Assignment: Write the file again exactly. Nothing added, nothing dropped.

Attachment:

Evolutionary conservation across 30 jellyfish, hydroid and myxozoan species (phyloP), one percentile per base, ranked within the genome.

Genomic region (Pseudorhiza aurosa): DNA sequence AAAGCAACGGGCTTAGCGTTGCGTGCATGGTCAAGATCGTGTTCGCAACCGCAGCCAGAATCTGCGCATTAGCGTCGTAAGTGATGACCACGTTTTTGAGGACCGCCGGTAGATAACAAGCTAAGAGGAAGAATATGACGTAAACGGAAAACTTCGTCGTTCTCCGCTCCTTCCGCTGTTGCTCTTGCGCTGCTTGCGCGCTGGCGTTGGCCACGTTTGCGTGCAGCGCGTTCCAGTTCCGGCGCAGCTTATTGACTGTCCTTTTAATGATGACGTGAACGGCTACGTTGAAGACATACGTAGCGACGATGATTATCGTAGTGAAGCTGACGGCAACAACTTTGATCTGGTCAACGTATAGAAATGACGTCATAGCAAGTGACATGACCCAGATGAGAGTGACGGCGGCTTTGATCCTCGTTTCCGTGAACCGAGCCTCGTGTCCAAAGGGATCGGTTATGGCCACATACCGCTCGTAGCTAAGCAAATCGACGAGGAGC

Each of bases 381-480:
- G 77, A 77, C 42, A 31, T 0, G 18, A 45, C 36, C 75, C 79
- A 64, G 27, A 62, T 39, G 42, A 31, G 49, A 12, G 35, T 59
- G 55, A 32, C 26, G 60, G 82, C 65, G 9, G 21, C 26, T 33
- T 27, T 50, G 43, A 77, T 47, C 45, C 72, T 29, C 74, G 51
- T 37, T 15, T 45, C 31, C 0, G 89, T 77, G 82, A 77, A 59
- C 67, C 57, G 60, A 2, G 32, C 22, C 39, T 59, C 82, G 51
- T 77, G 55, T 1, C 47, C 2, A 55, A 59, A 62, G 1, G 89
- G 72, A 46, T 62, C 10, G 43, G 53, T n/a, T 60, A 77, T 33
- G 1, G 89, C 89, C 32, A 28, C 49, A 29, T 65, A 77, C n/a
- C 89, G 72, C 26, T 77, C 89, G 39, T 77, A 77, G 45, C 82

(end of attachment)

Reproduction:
Evolutionary conservation across 30 jellyfish, hydroid and myxozoan species (phyloP), one percentile per base, ranked within the genome.

Genomic region (Pseudorhiza aurosa): DNA sequence AAAGCAACGGGCTTAGCGTTGCGTGCATGGTCAAGATCGTGTTCGCAACCGCAGCCAGAATCTGCGCATTAGCGTCGTAAGTGATGACCACGTTTTTGAGGACCGCCGGTAGATAACAAGCTAAGAGGAAGAATATGACGTAAACGGAAAACTTCGTCGTTCTCCGCTCCTTCCGCTGTTGCTCTTGCGCTGCTTGCGCGCTGGCGTTGGCCACGTTTGCGTGCAGCGCGTTCCAGTTCCGGCGCAGCTTATTGACTGTCCTTTTAATGATGACGTGAACGGCTACGTTGAAGACATACGTAGCGACGATGATTATCGTAGTGAAGCTGACGGCAACAACTTTGATCTGGTCAACGTATAGAAATGACGTCATAGCAAGTGACATGACCCAGATGAGAGTGACGGCGGCTTTGATCCTCGTTTCCGTGAACCGAGCCTCGTGTCCAAAGGGATCGGTTATGGCCACATACCGCTCGTAGCTAAGCAAATCGACGAGGAGC

Each of bases 381-480:
- G 77, A 77, C 42, A 31, T 0, G 18, A 45, C 36, C 75, C 79
- A 64, G 27, A 62, T 39, G 42, A 31, G 49, A 12, G 35, T 59
- G 55, A 32, C 26, G 60, G 82, C 65, G 9, G 21, C 26, T 33
- T 27, T 50, G 43, A 77, T 47, C 45, C 72, T 29, C 74, G 51
- T 37, T 15, T 45, C 31, C 0, G 89, T 77, G 82, A 77, A 59
- C 67, C 57, G 60, A 2, G 32, C 22, C 39, T 59, C 82, G 51
- T 77, G 55, T 1, C 47, C 2, A 55, A 59, A 62, G 1, G 89
- G 72, A 46, T 62, C 10, G 43, G 53, T n/a, T 60, A 77, T 33
- G 1, G 89, C 89, C 32, A 28, C 49, A 29, T 65, A 77, C n/a
- C 89, G 72, C 26, T 77, C 89, G 39, T 77, A 77, G 45, C 82